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Bye Bye Blues shakes the family tree

Anne Wheeler screens Bye Bye Blues followed by reading of Taken By the Muse

There was no greater way for Canadian director-writer Anne Wheeler to honour her mother than create the film Bye Bye Blues. Based on her mother’s experiences during the Second World War, it explores the life of a wife and mother who joins a local dance band to support her children while her husband is at war. 

“I felt women’s stories in general hadn’t been told. So many stories about war are usually about the fighting side. For me, representing the home front was lacking. It was usually not given much due. Women’s relationships were underrepresented. I was lucky to have a sense of purpose and I made films of Western Canada,” said Wheeler in a telephone interview from her home in White Rock, B.C. 

Wheeler is a Canadian icon with 40 films to her name, twice that many TV episodes, and 15 documentaries. Bye Bye Blues was filmed in 1988, a year-long project telling Canadian women's stories.  

STARFest 2021 and the Arden Theatre are co-presenting a rare screening of Bye Bye Blues on Wednesday, Oct. 13, followed by a 10-song live concert of the film’s music. Jazz vocalist Mallory Chipman has dug up George Blondheim’s original film score, and organized a seven-piece band for the event. 

In real life, Wheeler’s father was a doctor, and out of necessity, had accepted a job in India. The couple, with three young children in tow, lived the “life of a Raj” in India. But then, the Second World War exploded, and Wheeler’s father was sent with a British battalion to Kuala Lumpur. 

“[Parents] were separated abruptly. Although they shifted to the fact they were separated, they hoped to see each other in one year.” 

However, news arrived the British colonies in the East had fallen to the Japanese and tens of thousands had been taken prisoner. It was a shock, especially since her mother had no way of obtaining information about the Wheeler patriarch. 

“My mum had to find a way home. She boarded a boat from Karachi and filled with Polish people.” Wheeler’s mother and brothers endured a lengthy boat trip around the Cape of Africa before reaching New York. And from the American port, Wheeler’s mother had to find her way across Canada with the children.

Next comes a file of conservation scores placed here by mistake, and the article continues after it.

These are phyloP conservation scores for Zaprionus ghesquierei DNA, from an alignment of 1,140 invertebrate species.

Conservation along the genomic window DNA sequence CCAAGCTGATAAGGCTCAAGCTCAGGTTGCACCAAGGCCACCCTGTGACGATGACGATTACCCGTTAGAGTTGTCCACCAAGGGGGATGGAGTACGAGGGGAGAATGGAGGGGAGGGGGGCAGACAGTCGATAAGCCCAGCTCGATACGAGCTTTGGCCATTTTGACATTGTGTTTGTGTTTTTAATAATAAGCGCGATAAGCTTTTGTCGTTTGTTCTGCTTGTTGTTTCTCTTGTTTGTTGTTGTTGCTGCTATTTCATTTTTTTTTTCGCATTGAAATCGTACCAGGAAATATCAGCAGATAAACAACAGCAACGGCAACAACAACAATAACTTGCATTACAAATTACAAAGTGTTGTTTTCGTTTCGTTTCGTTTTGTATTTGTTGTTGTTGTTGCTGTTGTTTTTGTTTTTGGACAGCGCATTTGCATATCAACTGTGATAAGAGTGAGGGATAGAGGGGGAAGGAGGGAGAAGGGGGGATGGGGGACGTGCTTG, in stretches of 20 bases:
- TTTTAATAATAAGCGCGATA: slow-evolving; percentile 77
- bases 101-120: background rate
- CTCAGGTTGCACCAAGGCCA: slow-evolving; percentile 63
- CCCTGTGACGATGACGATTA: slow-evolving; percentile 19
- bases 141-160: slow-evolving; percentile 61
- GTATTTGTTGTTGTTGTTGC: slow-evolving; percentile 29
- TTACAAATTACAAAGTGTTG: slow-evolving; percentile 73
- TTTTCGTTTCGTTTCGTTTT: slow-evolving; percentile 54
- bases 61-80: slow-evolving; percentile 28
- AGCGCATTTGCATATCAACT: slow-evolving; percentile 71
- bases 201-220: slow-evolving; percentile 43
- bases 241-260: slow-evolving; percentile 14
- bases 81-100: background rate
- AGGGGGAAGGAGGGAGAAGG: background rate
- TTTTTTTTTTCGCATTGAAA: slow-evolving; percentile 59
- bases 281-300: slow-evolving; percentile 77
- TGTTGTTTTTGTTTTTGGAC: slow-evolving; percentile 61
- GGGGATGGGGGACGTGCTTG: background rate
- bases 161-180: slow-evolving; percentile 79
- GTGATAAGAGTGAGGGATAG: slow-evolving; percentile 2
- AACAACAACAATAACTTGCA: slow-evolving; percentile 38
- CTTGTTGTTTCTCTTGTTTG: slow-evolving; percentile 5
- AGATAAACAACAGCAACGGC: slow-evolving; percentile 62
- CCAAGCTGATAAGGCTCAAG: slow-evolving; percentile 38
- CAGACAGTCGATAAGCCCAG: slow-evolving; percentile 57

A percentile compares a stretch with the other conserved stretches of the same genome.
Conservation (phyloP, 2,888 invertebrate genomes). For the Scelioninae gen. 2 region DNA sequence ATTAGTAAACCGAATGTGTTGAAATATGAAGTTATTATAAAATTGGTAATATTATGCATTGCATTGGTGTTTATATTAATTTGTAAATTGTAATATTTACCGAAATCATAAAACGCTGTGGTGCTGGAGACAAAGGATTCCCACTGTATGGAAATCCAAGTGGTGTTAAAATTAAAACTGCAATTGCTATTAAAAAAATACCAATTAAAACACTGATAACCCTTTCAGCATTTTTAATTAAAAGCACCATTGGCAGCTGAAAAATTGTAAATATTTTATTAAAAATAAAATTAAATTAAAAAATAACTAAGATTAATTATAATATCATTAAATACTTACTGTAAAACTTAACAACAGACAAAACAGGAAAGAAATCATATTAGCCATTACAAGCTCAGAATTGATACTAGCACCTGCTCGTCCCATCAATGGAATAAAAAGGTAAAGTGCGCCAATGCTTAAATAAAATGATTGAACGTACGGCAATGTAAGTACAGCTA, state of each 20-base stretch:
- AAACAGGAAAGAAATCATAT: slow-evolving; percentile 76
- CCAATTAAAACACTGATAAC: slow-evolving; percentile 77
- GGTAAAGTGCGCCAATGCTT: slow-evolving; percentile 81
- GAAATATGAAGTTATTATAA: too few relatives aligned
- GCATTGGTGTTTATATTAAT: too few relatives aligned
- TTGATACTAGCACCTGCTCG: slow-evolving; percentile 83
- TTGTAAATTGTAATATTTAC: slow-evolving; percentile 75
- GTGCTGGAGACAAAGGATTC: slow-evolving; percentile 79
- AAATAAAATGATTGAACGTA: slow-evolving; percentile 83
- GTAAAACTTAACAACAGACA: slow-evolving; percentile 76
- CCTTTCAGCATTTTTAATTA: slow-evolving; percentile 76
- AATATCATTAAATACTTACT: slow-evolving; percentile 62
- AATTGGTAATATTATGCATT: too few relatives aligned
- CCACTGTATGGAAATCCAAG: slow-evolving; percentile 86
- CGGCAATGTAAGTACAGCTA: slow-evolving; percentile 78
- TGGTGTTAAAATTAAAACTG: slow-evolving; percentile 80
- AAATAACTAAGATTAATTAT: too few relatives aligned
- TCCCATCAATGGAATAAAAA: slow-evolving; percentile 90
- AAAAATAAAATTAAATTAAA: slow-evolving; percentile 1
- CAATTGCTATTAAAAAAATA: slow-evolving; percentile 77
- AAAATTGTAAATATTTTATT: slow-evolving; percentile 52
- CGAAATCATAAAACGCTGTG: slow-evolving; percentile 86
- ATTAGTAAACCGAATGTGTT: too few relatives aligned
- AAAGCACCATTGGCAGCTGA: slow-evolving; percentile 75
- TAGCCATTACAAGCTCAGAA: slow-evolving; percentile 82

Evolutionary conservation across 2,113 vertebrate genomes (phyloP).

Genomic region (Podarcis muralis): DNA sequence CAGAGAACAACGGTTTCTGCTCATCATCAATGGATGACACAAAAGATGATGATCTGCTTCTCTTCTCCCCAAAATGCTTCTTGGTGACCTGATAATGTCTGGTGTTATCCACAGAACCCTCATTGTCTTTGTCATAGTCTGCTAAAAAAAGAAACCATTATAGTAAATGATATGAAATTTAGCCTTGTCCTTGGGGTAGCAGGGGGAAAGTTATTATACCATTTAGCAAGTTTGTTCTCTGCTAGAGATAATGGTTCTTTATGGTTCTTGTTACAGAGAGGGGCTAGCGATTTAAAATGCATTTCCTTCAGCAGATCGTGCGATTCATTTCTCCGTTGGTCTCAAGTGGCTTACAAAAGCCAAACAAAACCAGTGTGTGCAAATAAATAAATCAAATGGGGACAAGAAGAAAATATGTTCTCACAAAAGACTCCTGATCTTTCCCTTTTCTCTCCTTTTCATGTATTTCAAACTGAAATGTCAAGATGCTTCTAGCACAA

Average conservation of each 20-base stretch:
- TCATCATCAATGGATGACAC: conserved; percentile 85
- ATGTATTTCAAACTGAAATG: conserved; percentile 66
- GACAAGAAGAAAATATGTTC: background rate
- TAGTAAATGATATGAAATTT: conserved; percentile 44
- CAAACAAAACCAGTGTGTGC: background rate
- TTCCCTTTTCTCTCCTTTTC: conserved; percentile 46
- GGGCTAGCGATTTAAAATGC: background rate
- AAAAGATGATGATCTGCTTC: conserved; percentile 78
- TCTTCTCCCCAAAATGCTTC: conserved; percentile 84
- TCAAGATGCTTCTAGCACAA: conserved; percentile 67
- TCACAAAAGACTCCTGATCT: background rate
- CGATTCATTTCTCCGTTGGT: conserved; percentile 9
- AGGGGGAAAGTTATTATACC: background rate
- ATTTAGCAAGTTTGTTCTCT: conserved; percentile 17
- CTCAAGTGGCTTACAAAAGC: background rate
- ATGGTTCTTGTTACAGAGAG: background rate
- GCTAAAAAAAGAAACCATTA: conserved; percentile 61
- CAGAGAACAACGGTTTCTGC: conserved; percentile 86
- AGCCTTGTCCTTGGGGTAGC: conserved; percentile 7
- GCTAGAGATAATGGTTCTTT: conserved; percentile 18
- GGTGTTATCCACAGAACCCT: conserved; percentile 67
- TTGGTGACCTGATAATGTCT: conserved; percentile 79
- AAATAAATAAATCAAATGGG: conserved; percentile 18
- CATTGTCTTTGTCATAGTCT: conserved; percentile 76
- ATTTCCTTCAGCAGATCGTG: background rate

“She was powerless to do anything. She had no way to make a living like generations of homemakers before her. She was 30 years old with kids and she plays the piano. A local band is looking for a piano player and she wins a spot in the band.” 

Like many women of the era, Wheeler’s mother was forced to take the initiative and do things never attempted before. With men away at war, a new breed of women was discovering untapped strengths within themselves. 

“She went through big changes, and it set up a feeling of confidence. She wanted to do things differently for her children, and it had an impact on my generation,” Wheeler said. 

The 1989 fictionalized epic was filmed in both India and Alberta throughout four seasons to create the passage of time. The low-budget $4-million film cost “peanuts compared to most films,” said Wheeler.  

But as storytelling goes, it became legendary, attracting 11 Genie Award nominations. 

After the screening, a live concert takes place. In addition to Mallory Chipmen on vocals, the concert features Brett Hansen (guitar), Stephanie Urquhart (piano), Murray Wood (bass), Biboye Onanuga (drums), Fred Mack (saxophone), and Remi Noel (trombone). 

Wheeler will also appear virtually at STARFest on Thursday, Oct. 14 to chat about her latest book. Taken by the Muse: On the Path to Becoming a Filmmaker is a collection of six short stories based on adventures in her 20s. It was a period when Wheeler was unsure about the direction to take in life. 

“They had a huge impact on me and the way I thought,” said Wheeler, who gives us a taste of Africa, India, and even Fort McMurray as seen through her eyes. 

“They’re very dialogue oriented, a bit like a play with myself as the characters. At my age, I only have a limited number of stories that I can make into films. So, I decided to write the stories down before they’re forgotten.” 

Wheeler will do a short reading followed by a Q&A. Tickets for Taken by the Muse are available at

Tickets for Bye Bye Blues: The Music & Film are available at

Anna Borowiecki

About the Author: Anna Borowiecki

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